The winners in the crisis that supermarkets and delivery services are taking on staff, many of which work in sectors such as the music industry and bands. My worry is that when the panic buying subsides and people have full larders, these staff will be laid straight off. Chemists and suppliers of health products are also likely to do well. People working for firms that produce hand sanitisers, soap, PPE equipment are also likely to be safe. I suspect that the emergency services will have a lot of (not necessarily wanted) overtime. Companies that provide on line services and entertainment will do well. I should imagine that software developers who provide on line systems for firms will also be working flat out.
And the losers, well that is just about everyone else. Every firm I know is battening down the hatches, working on resilience and survival. Pubs, cafe's, restaurants, gyms found out on Friday that they will have zero income. Whilst from a national survival perspective, this is not wrong, it will devastate those businesses. For most of these, the problems are financial. Sadly this is likely to have serious mental health issues for some. Firms on the brink simply will not get through. This is likely to have a huge impact on many areas of the economy. I expect a slump in commercial rents. There is likely to be a huge swathe of companies closing, which means empty shops, offices and kiosks. Even with rent free periods, rates holidays, the govt paying 80% of staff costs, if your company was just hanging on, this will be the final straw. The knock on of this will be for their accountants, lawyers, software providers etc.
Then there are the elderly and those with underlying health problems. They are faced with long periods of social isolation. Yesterday I was taking the sun in the garden, when I heard voices over the fence. I have neighbours in their seventies, their daughter was visiting for mothers day. They were meeting in the garden, keeping their distance. I've known the family for years, I didn't really know whether to laugh or cry. They are friends with my auntie who is 90 this year, so we had a little chat and I was able to say that if they needed anything, just ask. I am pleased they are taking it all seriously. I owe them one. In 1981, when I returned from Stockholm, I had no money at all. My parents were away, I happened to run into Joan, who asked me around for dinner. As she only had two daughters, she was amazed how much I ate. She lent me £2, which was saw me through. Now is the time to properly replay the debt (the £2 was paid the week after, when I got a job). This is what local community is. For those who don't know me, I bought my parents house in 1987, after my father died. Please look after elderly friends, neighbours and relatives as best you can.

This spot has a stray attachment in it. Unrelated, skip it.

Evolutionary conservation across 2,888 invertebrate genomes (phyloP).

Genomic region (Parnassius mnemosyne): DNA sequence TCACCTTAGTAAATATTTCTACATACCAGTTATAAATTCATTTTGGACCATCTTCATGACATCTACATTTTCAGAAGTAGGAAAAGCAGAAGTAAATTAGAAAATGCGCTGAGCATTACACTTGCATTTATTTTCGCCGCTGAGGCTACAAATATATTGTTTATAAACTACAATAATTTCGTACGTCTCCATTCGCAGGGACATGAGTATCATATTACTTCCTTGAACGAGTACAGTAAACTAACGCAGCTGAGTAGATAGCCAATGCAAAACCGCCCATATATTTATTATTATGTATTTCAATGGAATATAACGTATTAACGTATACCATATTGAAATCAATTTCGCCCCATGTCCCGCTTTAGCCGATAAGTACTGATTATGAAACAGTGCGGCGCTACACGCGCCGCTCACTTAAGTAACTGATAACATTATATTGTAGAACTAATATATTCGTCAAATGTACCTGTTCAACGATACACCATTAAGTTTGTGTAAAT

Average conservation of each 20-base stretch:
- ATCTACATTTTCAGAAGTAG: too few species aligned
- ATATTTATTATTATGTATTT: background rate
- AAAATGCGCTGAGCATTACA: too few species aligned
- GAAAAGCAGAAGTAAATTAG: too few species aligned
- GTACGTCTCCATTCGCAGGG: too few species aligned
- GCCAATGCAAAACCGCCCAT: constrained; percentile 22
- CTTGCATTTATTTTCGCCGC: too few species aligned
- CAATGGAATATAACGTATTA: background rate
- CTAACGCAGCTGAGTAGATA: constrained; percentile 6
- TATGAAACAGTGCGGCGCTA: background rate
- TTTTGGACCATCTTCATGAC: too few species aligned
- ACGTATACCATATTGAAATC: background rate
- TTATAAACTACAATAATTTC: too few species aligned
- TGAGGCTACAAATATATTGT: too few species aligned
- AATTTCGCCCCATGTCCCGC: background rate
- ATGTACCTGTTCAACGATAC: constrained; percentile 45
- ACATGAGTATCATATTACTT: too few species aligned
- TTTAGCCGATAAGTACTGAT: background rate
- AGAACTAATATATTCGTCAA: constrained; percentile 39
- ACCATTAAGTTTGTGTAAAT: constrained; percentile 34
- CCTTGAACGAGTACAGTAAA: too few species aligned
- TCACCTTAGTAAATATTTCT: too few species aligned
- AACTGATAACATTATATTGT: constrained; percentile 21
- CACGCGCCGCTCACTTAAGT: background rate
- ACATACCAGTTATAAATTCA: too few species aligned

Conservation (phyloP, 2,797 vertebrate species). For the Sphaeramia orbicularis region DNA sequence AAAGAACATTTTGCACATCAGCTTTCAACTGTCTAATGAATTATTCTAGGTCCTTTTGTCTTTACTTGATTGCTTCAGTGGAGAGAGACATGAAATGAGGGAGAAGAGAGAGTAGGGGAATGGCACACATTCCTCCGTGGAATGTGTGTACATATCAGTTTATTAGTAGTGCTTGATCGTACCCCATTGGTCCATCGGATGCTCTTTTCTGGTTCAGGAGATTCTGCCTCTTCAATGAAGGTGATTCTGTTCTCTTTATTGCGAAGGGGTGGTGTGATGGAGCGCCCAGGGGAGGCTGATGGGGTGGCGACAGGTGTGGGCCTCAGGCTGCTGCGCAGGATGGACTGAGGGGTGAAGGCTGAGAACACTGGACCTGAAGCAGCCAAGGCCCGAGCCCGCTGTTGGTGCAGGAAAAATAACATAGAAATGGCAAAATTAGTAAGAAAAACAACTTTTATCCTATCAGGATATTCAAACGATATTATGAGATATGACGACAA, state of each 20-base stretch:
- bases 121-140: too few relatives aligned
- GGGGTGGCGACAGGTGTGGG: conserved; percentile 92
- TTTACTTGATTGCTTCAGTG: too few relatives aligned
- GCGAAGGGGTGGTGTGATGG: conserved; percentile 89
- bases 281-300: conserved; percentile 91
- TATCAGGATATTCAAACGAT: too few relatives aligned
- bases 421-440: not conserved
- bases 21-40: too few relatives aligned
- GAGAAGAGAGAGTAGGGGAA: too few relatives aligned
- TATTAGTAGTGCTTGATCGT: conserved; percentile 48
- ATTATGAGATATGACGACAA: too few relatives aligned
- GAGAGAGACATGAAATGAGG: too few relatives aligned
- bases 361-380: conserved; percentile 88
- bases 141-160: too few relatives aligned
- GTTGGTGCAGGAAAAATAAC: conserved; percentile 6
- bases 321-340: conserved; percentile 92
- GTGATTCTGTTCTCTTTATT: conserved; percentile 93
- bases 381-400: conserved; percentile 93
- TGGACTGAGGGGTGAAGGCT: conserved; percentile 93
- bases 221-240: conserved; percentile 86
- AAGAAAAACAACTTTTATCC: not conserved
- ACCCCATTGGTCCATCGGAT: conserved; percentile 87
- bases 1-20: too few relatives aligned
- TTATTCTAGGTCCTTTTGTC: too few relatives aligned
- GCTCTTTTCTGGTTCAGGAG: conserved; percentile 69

If I'd written this blog yesterday, I suspect I may have left it there. But after what I saw last night, I realised that the biggest losers of all are the socially excluded. The homeless, the marginalised. With health issues, a reliance on the goodwill of others, a constant battle to stay warm, to get food, to get money. They can't pay £20 for hand sanitisers, or a fiver for an egg. They have no cooking facilities. If you see a homeless person on the street, get them a coffee or some hot food. There is talk that the government and Barnet Council will be putting them up in hotels, I hope this is the case, but if it doesn't happen, please consider volunteering at a scheme if you are young, fit and healthy. Many of the volunteers at our scheme are elderly, we need to cover them. If you don't they will not let the homeless go cold and hungry, but that really isn't how it should work, is it? Lets face it so many of us are happy to stand in crowded supermarkets, queue for tills etc. We will take the risk for a bog roll or an egg, so why not for people who are vulnerable.
Find out about Homeless Action Barnet here - https://www.habcentre.org/